• the Jesuits were half-way convinced. Grienberger was reported to have said that Scheiner was on board and even Clavius was not far from the Copernican system. Then GG had to get into a flame war with Grassi over the comets of 1618, where Grassi had made meticulous telescopic observations and was clearly right on the science while GG had not even bothered to observe them, and so the Jesuits, who had earlier celebrated Galileo, sat on their hands when he went on trial.
  • Galileo declared that the comets of 1618 were emanations in the earth’s atmosphere; whereas the Jesuit astronomers claimed they were bodies in highly eccentric orbits that had come from somewhere beyond the moon. In the Dialogo, Galileo had claimed the ocean tides were sloshing caused by the earth’s rotation and so conclusive proof. But centuries before, Aquinas had written that the tides were caused somehow by the moon.
  • Somebody else pointed out that the Catholics have had the longest-running astronomical observatory in the world. Elsewhere that Aquinas wrote that there are multiple possible interpretations of the Bible and we shouldn't settle on THE official one until we know it's true (however false interpretations can be ruled out)
  • Apparently the future Pope told Galileo in 1611 that the theologians needed a little time to go over his work. He pushed them on the issue and said they needed to reinterpret the Bible based on his work of natural philosophy, That was a no-no because only the Church can interpret the Bible (this is before Martin Luther) and that is in fact where all of their political power comes from. So rather than being anti-science, the Church was forced, politically, into taking GG head on when, for intellectual reasons, they woudl have preferred to continue their centuries-long project of squaring science with religion.
  • (In the discussion it coes clear that science and religion as we think of them today are misleading terms, because science as we understand it didn't exist and neither did religion as we understand it. Natural philosophy, astronomy, geometry, and theology are better terms.
  • here's what the other guy said:
  • The Catholic Church has one of the oldest operating observatories in the world. During the time the Catholic Church was ascendant, Europe experienced one of the greatest scientific booms in world history.
  • The conflict thesis about Galileo and Bruno are basically urban legends that have little connection to what actually happened. It always disappoints atheists when they find out that Galileo was actually kind of a dick, and Bruno wasn't executed in the slightest for his support of heliocentrism, but I try to always attack urban legends whenever they crop up.
  • Geocentricity was not seen to support humanity’s “specialness”. The centre of the universe was the bottom of the universe – everywhere you looked was up. That we occupy the place of least dignity in the universe was a commonplace of classical & medieval poetry. --Andrew Brew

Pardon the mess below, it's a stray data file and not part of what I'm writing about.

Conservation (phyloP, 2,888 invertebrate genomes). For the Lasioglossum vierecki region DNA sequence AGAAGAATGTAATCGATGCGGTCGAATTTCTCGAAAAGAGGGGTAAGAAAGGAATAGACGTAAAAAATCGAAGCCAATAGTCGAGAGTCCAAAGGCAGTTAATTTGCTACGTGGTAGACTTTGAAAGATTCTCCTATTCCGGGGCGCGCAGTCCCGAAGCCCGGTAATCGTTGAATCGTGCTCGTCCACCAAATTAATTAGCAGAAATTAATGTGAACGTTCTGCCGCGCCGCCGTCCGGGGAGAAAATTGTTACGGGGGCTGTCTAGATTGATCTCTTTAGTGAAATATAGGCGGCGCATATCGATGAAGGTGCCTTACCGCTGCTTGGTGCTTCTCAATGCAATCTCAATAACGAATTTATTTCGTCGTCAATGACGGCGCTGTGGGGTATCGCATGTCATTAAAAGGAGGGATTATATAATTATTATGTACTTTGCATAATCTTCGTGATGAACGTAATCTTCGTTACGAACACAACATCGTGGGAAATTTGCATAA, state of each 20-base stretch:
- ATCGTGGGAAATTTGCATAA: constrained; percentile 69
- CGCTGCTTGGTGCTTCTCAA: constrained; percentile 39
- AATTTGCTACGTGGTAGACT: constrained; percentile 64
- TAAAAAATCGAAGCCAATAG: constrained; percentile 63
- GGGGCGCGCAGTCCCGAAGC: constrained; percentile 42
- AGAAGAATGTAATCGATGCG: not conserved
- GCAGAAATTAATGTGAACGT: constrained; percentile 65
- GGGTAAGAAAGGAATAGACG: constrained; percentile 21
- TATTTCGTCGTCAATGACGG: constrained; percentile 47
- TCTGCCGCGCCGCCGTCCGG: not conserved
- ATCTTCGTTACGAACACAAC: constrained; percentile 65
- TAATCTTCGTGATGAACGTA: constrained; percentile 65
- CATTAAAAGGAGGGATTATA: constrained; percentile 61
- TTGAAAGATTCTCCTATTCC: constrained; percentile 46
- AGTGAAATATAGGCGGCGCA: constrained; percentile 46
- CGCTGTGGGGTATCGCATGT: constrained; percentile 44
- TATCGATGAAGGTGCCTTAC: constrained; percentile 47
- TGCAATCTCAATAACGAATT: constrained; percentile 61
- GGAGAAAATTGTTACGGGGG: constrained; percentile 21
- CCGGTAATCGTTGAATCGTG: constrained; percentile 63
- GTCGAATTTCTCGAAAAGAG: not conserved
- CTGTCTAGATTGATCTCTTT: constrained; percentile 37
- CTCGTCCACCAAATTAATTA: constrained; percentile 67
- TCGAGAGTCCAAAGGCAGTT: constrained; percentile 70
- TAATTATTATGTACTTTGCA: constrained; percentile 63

• "Anachronistically, we tend to think the Church's great problem was negotiating the difference between dogma and emerging science. But the Galileo debate was superimposed on a much older struggle to assimilate Greek thought (Aristotle) w Church teaching." —Jim Harrison
  • "Immutability of the heavens is not & never was prerequisite to geocentricity. Stoics rejected immutability & accepted geo."—@rmathematicus
  • "There is an obsession with suggesting that X was wrong, and that the 'truth' came along and bulldozed all previous lies."—Pete Langman
  • "contrary to popular opinion, Copernicus’ De revolutionibus was not on the Librorum Prohibitorum but only referred there until corrected."
  • "Kepler worried about having his book on the Librorum Prohibitorum but friends pointed out that it became more attractive, forbidden fruit."
  • "All the ban meant was that scholars could not find the book on open shelves but had to apply…duly delivered from the poison cabinet."
  • attributed as a chat
  • presentist ... fuels debate
  • W
  • Jim Harrison: What really ended the debate was not a decision on which system had fewer epicycles and assumptions, but the emergence of a persuasive dynamic explanation. So long as it’s just a matter of geometry, Tycho’s system works as well as a heliocentric system even if you consider the phases of Venus. Once you develop laws of motion and a theory of gravity, however, it becomes pretty hard to think that the itty bitty Earth is lording it over the enormous sun. It seems there was this guy named Newton…
  • Came across a historian of science who is tearing apart the story we were all told about the Catholic Church and Galileo.
  • https: //thonyc.wordpress.com/2011/06/22/but-it-doesn%e2%80%99t-move/
  • A few choice quotes: